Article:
She is most fascinated by one region located deep in the brain called the hippocampus, so named because the Venetian anatomist Julius Caesar Aranzi (in 1587) initially likened it to a seahorse ('hippocampus' in Latin). This is known to be a memory centre - and is damaged in people with amnesia - but Maguire's investigations suggest that its role is more subtle and interesting.
She believes (as do others) that it provides a kind of spatial scaffold for memories, one that is essential if we are to make sense of our experiences. "One patient with amnesia tried to articulate what it was like never being able to remember. He said: 'It's like having a load of clothes I need to hang up in a wardrobe but there's nothing to hang them on, so they all fall on the floor in a mess'."
In the long run, the hope is that Maguire's research will help us understand how memories can be affected by age and shredded by dementia and developmental disorders. With that understanding may, of course, come new tests and treatments. "We are all about helping patients, ultimately. But we can't come up with new kinds of rehabilitation until we understand precisely how memory works."
Learning 'the Knowledge'
Her first big advance came in 2000, in a study that would generate headlines worldwide, capture the public imagination and even win her a share of the highly coveted Ig Nobel Prize, a parody of the Nobel Prizes that is handed out each year for achievements that "first make people laugh, and then make them think". Even today, she still gets hundreds of media inquiries every year to find out more about this particular piece of research.
In her first experiment for this study she scanned the brains of 16 London black-cab drivers who had spent an average of three or four years learning 'the Knowledge' - the entire layout of the 25 000 streets in London. What she discovered challenged the prevailing view of the brain as at best static and at worst forever shedding cells as a result of knocks, hangovers and ageing. In fact, the brain behaves like a muscle: use brain regions and they grow.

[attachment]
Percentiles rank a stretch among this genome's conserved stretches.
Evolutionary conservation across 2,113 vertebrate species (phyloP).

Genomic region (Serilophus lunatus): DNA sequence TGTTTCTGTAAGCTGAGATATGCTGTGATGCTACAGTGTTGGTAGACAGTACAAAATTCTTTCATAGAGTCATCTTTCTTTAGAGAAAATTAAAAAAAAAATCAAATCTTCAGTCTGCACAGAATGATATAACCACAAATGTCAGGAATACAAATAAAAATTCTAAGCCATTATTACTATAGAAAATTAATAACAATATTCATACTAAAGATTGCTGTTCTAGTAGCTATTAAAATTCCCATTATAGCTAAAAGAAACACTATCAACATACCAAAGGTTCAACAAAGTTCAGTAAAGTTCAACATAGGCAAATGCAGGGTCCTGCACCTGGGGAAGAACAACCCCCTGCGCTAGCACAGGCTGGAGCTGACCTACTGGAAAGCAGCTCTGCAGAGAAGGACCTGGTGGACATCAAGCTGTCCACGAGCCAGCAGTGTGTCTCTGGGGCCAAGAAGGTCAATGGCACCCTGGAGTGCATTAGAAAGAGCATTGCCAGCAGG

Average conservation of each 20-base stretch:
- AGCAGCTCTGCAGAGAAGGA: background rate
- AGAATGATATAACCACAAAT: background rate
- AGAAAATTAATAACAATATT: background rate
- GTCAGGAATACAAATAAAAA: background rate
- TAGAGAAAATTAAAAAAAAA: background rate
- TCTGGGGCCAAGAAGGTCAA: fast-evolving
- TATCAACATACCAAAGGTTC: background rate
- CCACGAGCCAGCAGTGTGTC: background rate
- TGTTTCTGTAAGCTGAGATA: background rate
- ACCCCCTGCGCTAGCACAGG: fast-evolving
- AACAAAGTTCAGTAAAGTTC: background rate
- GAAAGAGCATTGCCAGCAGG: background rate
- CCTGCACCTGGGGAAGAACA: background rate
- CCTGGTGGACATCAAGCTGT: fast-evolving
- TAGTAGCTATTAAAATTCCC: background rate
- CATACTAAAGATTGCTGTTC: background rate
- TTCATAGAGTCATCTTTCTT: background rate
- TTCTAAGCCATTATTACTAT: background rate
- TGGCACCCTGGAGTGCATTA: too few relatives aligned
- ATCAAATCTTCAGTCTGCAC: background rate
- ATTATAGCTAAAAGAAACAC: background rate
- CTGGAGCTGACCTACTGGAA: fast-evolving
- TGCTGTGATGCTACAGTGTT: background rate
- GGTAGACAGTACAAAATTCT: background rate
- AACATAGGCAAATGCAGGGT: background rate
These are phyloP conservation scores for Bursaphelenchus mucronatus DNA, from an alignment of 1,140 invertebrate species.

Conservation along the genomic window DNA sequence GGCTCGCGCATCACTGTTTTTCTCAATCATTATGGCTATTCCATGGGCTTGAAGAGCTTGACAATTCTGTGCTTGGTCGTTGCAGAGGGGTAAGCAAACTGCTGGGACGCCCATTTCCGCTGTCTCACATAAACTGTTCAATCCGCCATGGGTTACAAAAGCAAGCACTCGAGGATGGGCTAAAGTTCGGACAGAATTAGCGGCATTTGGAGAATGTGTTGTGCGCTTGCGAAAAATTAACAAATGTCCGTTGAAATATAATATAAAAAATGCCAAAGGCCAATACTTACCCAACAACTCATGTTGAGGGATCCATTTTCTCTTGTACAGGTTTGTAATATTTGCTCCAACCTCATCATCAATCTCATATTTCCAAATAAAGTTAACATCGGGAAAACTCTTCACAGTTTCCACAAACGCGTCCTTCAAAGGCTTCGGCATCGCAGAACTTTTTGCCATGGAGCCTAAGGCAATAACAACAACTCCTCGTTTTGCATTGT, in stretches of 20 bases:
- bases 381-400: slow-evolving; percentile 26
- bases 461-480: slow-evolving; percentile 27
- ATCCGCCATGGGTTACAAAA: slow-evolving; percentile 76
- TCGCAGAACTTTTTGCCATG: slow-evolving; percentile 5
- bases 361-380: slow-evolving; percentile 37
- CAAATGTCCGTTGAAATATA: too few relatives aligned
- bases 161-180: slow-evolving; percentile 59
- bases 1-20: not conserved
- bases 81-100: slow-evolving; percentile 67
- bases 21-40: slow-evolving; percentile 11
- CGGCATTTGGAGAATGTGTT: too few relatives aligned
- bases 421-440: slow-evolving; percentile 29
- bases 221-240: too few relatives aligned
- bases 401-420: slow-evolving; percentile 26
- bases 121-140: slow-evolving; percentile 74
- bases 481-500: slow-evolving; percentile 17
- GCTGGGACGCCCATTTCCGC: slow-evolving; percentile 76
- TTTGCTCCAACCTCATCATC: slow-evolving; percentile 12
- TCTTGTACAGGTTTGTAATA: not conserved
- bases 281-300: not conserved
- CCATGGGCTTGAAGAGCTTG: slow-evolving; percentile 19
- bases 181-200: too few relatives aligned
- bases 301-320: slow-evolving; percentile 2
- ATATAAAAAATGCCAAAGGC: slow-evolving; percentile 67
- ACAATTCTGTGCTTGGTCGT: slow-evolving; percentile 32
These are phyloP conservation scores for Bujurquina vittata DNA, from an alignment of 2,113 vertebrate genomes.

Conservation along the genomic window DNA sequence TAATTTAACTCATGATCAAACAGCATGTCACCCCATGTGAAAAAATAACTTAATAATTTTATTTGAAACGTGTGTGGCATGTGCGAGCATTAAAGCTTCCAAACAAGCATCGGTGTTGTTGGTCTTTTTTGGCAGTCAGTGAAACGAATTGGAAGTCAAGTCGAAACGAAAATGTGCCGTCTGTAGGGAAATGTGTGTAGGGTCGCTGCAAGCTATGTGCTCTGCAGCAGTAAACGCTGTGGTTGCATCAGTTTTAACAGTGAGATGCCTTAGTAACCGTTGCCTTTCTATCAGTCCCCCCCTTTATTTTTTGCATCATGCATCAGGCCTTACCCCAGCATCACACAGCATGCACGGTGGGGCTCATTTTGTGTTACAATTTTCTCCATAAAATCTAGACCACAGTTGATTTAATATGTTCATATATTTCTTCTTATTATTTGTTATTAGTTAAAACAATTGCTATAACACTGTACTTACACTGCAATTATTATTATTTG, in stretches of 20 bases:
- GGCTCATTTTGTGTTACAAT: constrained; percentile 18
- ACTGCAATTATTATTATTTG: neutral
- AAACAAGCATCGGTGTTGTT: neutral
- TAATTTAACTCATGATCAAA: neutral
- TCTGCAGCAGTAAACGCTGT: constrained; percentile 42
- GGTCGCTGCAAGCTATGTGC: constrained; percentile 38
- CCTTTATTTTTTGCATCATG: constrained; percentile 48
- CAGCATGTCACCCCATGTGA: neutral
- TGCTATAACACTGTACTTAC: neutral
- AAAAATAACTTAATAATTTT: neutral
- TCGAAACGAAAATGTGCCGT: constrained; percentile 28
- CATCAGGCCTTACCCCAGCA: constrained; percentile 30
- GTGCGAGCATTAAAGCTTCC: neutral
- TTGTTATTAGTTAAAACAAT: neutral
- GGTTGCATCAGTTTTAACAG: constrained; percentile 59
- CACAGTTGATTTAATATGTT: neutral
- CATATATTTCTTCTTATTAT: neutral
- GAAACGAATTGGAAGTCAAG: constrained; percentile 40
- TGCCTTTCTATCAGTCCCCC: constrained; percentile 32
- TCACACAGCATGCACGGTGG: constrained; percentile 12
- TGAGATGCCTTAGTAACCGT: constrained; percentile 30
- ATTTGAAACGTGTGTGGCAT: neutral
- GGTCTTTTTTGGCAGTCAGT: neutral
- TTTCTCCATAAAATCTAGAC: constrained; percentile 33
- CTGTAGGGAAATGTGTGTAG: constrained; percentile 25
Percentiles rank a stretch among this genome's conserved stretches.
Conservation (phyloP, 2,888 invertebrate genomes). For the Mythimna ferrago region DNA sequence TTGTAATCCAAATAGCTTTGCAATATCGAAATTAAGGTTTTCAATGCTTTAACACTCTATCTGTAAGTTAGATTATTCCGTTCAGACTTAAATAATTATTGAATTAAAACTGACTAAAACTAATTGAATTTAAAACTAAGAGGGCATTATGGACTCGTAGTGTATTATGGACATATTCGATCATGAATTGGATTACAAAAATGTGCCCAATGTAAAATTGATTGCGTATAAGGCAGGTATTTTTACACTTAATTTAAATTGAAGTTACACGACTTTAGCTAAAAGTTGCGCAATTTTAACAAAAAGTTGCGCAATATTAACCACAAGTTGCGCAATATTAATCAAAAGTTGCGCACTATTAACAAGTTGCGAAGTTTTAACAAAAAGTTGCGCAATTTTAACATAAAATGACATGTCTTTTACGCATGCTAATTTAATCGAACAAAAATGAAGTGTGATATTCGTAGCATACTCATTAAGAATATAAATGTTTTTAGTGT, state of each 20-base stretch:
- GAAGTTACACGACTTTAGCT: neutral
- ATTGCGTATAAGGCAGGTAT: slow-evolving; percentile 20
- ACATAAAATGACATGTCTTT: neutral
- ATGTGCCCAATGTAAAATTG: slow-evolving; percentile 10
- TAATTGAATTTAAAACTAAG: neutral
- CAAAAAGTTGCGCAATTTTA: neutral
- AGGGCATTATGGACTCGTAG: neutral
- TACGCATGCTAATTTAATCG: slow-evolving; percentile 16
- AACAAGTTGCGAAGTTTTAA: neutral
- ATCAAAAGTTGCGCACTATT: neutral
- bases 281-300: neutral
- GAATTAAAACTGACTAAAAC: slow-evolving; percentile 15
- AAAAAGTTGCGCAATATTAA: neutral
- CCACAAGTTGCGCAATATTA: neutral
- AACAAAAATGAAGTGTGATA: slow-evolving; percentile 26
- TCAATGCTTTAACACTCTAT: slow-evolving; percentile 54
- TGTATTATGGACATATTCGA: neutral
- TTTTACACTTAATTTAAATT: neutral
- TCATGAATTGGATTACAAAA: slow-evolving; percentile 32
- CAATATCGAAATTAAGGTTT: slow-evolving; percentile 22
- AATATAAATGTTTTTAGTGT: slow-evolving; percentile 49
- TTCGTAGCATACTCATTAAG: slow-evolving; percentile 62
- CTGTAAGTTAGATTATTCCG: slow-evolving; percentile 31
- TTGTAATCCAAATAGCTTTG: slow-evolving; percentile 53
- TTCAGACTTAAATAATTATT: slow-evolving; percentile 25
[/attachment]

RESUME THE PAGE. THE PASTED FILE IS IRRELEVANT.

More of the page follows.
What was remarkable was that she found the taxi drivers had a larger hippocampus than control subjects, particularly on the right side. The longer they had been on the job, the larger their hippocampus. These findings seem to indicate that the hippocampus plays an important role in storing spatial memories.
She moved on to study London bus drivers. It turns out that bus drivers do not have the same enlarged area, even though they had been carefully selected to have had similar experience on the road. This suggests that general skill at driving is not related to hippocampus size, and that the difference in size is indeed linked to knowledge of the layout of the city's streets built up by taxi drivers over many years, since bus drivers use much more restricted routes.